Friday, August 8, 2008

Proper 14 - August 10, 2008

Zion Evangelical Lutheran Church

10653 N – 550 W
Decatur, IN 46733

A 21st Century Parish with a 1st Century Faith
Acts 2:42

Celebrating our 170th Year
Chartered February 25, 1838
Matthew 14:22-33
August 10, 2008
Proper 14

Jesus’ walking on the sea frightens the disciples. Jesus sends the disciples by boat to the other side of the lake while He went up a mountain to pray. When the boat was far from shore, a terrible storm developed, and the disciples were frightened. Three hours before dawn they had a greater reason to be scared. They saw a figure walking on the water thinking it to be a ghost.

Jesus assured them immediately. He said to them: "Take courage! It is I. Don't be afraid. Peter asked Jesus to let him come to Him by walking on the water.

The Savior’s words - "Take courage!" and "Don't be afraid" bracket the central reason for Jesus’ calming words. He says, "It is I." Although the Greek words for "It is I" ("I am") can have no more force than that, any Christian after the Resurrection and Ascension would also detect echoes of these words. These words are Jesus’ decisive self-disclosure of being none other then Almighty God Himself! (See Exodus 3:14; Isaiah 51:12; cf. John 8:58).

Walking on the waves in the early hours of the morning Jesus calls out to His fearful disciples saying “I am none other then God Himself” Peter, wanting convincing proof says in effect “Jesus, if You really are whom You claim to be, if You really are God Almighty – then command me to step out of this boat and I too will walk on this water!”

Jesus’ response to Peter is a decisive command. “Come! “ “Bring it on!” “I will prove Myself to you!”

Peter steps out in faith. He is walking on the water just like the Savior who has called Him. It is the Lord! He truly is the Lord! He can be trusted at His Word!

But when Peter saw the waves, he becomes overwhelmed. Fear gets the best of him. Peter lost faith and began to sink. In desperation he cries to Jesus for help. Jesus took him to the boat, the wind stopped, and the disciples - in awe - confess that Jesus is the Son of God. They heard His command, they witnessed the drama. They saw and experienced the effects of complete silence.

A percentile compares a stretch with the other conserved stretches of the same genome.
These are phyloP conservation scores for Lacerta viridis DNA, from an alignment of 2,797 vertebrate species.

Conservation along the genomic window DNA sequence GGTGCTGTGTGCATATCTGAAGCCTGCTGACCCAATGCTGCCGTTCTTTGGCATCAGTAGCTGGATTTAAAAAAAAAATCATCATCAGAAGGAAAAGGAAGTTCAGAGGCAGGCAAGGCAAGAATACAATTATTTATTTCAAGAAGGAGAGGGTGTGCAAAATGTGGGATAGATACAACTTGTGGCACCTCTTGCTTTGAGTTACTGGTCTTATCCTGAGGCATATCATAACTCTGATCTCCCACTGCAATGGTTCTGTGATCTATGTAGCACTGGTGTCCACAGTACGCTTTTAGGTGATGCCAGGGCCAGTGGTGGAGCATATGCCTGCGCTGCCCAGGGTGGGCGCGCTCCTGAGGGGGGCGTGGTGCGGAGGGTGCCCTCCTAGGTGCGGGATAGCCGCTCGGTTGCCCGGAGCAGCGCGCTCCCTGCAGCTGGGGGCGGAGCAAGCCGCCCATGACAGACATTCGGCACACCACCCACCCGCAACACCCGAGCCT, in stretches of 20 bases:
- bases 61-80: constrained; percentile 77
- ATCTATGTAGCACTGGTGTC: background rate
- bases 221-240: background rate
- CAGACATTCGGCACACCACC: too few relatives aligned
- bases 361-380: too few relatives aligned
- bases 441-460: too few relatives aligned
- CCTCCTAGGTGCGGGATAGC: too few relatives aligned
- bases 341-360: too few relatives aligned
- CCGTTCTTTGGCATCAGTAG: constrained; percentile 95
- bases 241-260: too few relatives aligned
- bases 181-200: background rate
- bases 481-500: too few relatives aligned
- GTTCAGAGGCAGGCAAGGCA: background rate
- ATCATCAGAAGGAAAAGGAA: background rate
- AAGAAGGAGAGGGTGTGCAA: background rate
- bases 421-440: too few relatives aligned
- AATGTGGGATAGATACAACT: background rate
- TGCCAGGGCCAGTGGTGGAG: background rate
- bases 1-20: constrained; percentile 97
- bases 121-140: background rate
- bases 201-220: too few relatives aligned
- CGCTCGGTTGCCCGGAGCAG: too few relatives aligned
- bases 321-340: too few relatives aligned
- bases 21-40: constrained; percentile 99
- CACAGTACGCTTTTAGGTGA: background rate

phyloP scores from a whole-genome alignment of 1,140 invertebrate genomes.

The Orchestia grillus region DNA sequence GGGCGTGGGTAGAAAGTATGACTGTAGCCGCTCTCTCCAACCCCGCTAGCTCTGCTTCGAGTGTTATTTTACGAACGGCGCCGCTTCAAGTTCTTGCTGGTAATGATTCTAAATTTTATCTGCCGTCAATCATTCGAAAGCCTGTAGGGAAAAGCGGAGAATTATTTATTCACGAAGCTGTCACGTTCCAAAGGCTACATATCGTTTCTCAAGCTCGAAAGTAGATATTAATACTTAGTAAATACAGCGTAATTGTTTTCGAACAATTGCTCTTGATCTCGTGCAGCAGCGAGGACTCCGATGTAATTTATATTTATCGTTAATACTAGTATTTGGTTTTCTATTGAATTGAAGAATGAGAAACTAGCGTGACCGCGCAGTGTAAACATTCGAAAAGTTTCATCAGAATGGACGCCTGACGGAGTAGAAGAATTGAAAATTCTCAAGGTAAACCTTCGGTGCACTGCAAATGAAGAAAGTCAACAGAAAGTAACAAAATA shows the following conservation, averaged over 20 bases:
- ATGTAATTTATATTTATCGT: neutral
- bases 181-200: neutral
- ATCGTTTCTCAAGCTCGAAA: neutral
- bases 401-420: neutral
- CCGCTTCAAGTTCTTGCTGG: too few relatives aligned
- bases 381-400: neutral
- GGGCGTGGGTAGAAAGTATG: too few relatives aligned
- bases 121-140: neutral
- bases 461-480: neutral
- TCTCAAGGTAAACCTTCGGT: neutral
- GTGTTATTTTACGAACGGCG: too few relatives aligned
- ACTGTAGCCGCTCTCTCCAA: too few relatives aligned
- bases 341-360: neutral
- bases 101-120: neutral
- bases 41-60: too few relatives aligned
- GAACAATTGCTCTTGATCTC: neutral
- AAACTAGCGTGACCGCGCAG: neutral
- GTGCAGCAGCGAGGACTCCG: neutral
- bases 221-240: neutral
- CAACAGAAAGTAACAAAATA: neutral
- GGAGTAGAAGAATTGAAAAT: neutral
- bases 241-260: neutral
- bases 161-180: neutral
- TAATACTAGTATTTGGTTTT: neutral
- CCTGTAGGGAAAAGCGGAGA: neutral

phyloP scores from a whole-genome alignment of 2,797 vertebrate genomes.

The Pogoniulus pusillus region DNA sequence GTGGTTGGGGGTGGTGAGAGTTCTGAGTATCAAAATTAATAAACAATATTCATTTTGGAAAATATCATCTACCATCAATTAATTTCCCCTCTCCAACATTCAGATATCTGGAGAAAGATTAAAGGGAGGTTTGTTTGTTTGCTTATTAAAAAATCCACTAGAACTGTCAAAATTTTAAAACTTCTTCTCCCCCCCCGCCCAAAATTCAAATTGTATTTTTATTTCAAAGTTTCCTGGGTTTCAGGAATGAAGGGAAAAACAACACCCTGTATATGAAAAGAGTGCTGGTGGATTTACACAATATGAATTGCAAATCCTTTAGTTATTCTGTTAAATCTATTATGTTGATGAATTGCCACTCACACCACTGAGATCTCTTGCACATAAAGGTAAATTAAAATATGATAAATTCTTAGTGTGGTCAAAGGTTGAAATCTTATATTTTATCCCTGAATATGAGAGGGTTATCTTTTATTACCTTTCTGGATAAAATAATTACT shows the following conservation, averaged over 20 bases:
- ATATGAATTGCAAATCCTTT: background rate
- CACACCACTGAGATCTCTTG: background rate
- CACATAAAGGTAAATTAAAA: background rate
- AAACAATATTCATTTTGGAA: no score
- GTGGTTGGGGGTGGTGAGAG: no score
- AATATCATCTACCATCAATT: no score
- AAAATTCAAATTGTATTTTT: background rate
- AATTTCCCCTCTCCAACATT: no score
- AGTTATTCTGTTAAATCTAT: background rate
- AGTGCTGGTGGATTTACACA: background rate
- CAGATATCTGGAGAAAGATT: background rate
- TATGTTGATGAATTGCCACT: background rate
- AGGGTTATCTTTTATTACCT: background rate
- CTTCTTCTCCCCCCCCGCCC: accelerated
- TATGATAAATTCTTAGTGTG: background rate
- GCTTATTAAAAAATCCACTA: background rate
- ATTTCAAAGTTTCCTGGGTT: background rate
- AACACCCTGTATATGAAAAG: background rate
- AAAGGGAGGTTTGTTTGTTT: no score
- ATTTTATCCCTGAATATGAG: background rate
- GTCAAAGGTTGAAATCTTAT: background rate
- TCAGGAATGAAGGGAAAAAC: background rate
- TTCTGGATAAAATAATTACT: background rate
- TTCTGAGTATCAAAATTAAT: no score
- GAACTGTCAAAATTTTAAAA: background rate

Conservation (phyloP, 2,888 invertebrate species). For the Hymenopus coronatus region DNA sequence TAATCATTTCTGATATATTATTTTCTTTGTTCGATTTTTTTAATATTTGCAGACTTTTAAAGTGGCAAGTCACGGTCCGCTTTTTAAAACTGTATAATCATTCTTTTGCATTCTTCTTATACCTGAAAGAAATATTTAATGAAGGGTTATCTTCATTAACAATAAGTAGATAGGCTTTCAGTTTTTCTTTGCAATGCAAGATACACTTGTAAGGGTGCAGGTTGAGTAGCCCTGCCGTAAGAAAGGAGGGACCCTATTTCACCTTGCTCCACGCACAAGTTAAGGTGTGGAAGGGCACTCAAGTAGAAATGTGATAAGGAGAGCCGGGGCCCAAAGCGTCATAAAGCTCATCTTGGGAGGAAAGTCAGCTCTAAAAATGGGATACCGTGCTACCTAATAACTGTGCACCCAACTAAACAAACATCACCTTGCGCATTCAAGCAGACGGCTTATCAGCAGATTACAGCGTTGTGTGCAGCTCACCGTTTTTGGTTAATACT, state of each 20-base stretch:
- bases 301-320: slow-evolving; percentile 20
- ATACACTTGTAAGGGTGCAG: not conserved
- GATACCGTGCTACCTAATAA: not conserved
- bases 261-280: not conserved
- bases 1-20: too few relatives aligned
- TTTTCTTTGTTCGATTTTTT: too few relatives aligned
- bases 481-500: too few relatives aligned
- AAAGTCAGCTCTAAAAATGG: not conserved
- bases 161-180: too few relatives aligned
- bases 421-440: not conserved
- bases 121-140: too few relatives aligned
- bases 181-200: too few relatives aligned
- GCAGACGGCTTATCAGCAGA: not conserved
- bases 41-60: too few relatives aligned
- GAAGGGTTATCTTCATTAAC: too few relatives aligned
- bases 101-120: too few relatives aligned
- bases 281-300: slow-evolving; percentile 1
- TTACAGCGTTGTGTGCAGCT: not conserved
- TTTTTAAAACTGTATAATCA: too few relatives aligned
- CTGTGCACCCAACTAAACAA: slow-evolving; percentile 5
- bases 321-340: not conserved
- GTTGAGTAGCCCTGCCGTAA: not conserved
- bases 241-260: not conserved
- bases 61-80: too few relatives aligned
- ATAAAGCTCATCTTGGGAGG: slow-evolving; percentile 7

When we face the storms of life we need the same Christ to come to our rescue. This miracle teaches us to take Jesus at His word. When He tells us clearly, “I am none other then God Almighty and My ways are good for you” we can do nothing but trust and obey. When fear and doubt challenge our faith; we, like the anxious father, in fear for his child need to plead, “Lord I believe…help my unbelief!”

Let up pray to the Lord…

Almighty and everlasting God, You are always more ready to hear than we are to pray, and to give more than we either desire or deserve. Pour upon us the abundance of Your mercy, forgiving us those things of which our conscience is afraid, and giving us those good things for which we are not worthy to ask, except through the merit of your Son, Jesus Christ.”

In our deepest need —

1. We cry for help — But when he saw the wind, he was afraid; and beginning to sink, he cried out, saying, Lord, save me. Vs. 30. Peter expressed the ultimate need of every human — “Lord! Save me.” Each person has many needs, but basic to all is the need for deliverance from the threatening forces that are our own undoing. On the sea of life, every person faces drowning. He needs to be rescued. At Peter’s cry, Jesus “reached out His hand and caught him.” Jesus said His followers were to catch men before they perish in the perils of the world.

A. Peter felt threatened by surrounding conditions — “when he saw the wind.” What is it that frightens people these days? Growing up in the 1960’s many feared a surprise missile attack from the Communist Russians.

All people could hope for would be that our defense systems would destroy theirs entering our air space. Now many fear attacks from terrorist cell groups who may go undetected in our country for months, possibly years.

The National Red Cross recently put together an educational curriculum for children which, [and I quote,] “provides positive ways for children and their families to respond to past events and plan for future uncertain times.” Advertised as, “a supplement to Masters of Disaster™ the children's natural hazard safety curriculum.” “The format and components are similar, including ready-to-go lesson plans, activities and demonstrations that can be incorporated within core subject areas. Lessons are aligned with national health, social studies, and language arts standards.” [1]

There you have it - a ready made curriculum addressing the subject of fear. Rational or not, real or imagined, there is an entire cottage industry geared at addressing people’s fears.

Some fear an uncertain economic future, while others fear the rise in diseases such as cancer.